Commissioner Paul Kernaghan considered the conduct of Deputy Rowland Huelin and Constable Richard Buchanan after both politicians referred themselves to his office.
Mr Kernaghan’s report has now been considered and published by the Privileges and Procedures Committee, which has stated that no further action is necessary.
Deputy Huelin, who was appointed as an Assistant Chief Minister in September, and Mr Buchanan, an Assistant Chief Minister and Assistant External Relations Minister, both admitted last month that they had imposed additional electricity costs on tenants in their lodging houses, after the matter had been highlighted in a freedom of information request.
Both cases were picked up by inspections by officers from Environmental Health in 2019, and Mr Kernaghan said there was no dispute over the facts in either case.
‘Deputy Huelin accepts that his tenants were inappropriately levied for costs related to a service charge and communal areas’ electricity,’ the commissioner’s report stated. ‘When the environmental health inspector brought the matter to his attention, he immediately took remedial action.’
With regard to Mr Buchanan, the commissioner stated: ‘Mr Buchanan accepts that during the period September 2017 to April 2019, his tenants were inappropriately levied for costs related to the provision of electricity meters and cards.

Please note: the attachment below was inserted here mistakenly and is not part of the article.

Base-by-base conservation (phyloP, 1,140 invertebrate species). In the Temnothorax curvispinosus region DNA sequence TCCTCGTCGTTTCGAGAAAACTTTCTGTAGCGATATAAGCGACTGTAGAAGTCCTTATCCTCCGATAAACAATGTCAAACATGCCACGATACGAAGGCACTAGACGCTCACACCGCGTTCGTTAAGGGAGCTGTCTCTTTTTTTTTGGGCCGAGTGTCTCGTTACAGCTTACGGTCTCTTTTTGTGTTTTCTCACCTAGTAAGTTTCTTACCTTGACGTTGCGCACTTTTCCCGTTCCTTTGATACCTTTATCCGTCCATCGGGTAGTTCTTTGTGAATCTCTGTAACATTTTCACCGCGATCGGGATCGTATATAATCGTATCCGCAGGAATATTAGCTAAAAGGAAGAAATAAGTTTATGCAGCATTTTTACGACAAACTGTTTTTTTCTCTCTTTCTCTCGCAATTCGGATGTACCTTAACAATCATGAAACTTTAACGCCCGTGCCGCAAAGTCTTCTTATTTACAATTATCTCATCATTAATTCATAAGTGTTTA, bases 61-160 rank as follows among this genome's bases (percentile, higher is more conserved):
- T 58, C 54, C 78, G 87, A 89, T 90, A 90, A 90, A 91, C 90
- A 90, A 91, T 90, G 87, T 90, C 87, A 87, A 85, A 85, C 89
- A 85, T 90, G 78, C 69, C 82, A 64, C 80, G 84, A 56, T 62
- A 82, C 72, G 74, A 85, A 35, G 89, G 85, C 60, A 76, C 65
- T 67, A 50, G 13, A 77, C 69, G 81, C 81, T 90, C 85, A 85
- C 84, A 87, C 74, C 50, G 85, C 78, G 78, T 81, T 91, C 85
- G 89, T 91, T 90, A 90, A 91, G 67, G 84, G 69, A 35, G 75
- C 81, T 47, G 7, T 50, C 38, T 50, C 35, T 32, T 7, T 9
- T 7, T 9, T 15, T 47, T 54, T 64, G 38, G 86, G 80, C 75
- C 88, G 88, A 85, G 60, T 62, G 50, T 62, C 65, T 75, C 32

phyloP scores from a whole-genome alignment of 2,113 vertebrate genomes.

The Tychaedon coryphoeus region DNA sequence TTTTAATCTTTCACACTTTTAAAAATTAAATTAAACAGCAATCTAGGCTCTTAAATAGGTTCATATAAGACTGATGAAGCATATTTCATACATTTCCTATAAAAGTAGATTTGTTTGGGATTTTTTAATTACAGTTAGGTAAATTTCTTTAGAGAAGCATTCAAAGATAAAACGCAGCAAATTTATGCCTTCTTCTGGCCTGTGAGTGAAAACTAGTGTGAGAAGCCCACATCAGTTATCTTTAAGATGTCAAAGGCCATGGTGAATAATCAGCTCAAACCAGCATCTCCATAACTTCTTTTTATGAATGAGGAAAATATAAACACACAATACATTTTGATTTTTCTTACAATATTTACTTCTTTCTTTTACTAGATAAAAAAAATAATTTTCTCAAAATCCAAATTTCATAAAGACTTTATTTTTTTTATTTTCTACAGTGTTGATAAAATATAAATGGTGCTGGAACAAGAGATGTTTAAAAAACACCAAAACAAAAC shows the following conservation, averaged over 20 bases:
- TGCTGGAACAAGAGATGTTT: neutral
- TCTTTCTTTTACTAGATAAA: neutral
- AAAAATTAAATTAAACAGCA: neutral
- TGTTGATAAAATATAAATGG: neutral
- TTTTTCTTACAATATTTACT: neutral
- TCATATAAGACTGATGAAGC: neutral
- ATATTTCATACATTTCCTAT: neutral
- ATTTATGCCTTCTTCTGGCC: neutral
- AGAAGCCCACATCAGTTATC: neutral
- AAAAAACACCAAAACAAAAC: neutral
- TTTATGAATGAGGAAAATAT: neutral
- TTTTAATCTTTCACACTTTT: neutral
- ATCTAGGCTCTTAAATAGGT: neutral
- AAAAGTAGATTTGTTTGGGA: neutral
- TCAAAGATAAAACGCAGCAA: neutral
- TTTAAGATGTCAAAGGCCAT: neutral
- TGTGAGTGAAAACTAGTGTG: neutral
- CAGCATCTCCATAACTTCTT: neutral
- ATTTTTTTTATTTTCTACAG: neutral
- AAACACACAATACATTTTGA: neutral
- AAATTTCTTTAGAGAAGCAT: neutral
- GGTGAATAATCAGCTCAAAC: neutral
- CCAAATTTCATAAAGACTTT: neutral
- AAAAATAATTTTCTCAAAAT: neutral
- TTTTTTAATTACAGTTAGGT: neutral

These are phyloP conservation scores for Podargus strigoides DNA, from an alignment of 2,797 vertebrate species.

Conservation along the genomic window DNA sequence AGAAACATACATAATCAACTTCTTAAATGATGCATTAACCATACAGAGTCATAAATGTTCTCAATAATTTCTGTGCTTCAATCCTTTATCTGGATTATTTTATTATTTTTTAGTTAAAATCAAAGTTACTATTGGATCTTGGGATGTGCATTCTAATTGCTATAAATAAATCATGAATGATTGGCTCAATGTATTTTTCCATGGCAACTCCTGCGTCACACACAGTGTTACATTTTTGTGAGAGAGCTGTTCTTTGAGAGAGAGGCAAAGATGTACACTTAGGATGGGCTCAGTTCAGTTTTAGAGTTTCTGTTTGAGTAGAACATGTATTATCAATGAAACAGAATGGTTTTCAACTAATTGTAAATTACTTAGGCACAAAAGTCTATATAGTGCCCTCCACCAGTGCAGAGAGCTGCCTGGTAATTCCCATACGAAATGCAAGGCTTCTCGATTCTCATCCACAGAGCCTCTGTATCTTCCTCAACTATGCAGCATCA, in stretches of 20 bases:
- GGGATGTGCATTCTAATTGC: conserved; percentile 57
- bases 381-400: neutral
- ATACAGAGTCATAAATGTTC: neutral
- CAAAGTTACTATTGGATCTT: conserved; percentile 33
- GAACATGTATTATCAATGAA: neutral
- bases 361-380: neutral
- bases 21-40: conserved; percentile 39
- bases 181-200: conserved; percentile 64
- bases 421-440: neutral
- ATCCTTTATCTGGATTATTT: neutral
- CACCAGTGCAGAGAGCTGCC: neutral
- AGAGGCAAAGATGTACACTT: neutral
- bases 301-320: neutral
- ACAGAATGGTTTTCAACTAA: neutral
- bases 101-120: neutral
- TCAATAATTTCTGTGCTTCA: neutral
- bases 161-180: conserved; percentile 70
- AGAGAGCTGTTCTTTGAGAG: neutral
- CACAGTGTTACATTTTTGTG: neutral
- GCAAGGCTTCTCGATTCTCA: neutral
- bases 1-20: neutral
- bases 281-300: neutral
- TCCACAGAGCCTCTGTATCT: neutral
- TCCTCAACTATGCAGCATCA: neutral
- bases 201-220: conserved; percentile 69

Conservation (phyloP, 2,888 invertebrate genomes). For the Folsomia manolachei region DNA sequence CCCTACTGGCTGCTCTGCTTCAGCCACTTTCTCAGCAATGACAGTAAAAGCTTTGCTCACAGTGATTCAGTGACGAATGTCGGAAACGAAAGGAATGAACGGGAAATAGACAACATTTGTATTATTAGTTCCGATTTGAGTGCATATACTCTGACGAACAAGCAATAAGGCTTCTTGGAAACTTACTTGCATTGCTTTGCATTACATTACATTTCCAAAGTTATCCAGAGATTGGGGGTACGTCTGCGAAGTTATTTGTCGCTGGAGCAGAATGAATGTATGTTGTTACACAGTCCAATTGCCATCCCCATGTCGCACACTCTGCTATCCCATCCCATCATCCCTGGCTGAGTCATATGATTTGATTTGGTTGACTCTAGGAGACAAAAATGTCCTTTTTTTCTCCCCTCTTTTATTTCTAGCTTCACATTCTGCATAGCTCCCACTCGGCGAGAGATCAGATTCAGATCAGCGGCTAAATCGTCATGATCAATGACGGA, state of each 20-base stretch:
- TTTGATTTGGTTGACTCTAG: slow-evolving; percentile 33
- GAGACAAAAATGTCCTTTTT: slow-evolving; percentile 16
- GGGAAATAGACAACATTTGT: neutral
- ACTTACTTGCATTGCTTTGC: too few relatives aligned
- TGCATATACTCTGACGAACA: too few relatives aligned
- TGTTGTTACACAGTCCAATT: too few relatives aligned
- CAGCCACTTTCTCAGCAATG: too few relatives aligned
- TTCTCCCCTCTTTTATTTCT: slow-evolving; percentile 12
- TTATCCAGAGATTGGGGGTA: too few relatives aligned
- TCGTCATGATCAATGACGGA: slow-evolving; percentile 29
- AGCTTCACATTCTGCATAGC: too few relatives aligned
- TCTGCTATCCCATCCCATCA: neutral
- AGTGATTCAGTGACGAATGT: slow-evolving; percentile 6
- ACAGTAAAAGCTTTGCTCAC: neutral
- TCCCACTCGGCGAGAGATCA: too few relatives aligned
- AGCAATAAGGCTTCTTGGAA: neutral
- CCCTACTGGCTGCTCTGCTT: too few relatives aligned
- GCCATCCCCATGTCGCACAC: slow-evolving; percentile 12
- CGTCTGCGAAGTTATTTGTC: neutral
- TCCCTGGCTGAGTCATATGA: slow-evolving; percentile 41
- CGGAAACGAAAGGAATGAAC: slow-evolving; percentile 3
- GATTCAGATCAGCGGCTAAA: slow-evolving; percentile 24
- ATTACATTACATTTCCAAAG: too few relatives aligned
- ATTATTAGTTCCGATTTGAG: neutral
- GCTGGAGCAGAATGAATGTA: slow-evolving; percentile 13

‘This inappropriate charge amounted to £42 per residential unit and was refunded when the environmental health inspector brought the matter to his attention.’
Mr Kernaghan said that he considered the self-referrals by both politicians had been appropriate and demonstrated their ‘accountability to the citizens of Jersey’.
Mr Buchanan said that he accepted that politicians were accountable, but was surprised by the ‘substantial volume of publicity’ that had been devoted to the issue.
Both politicians had previously opposed plans to regulate the rental dwellings sector.
Mr Buchanan said he felt the previous plans had not been appropriate, but he considered that renewed proposals due to be debated by the States Assembly later this year would have a ‘good chance’ of being adopted.
He also pointed out that the lodging-house sector was regulated, as had been evidenced by the inspections of his property, and Deputy Huelin’s, in 2019.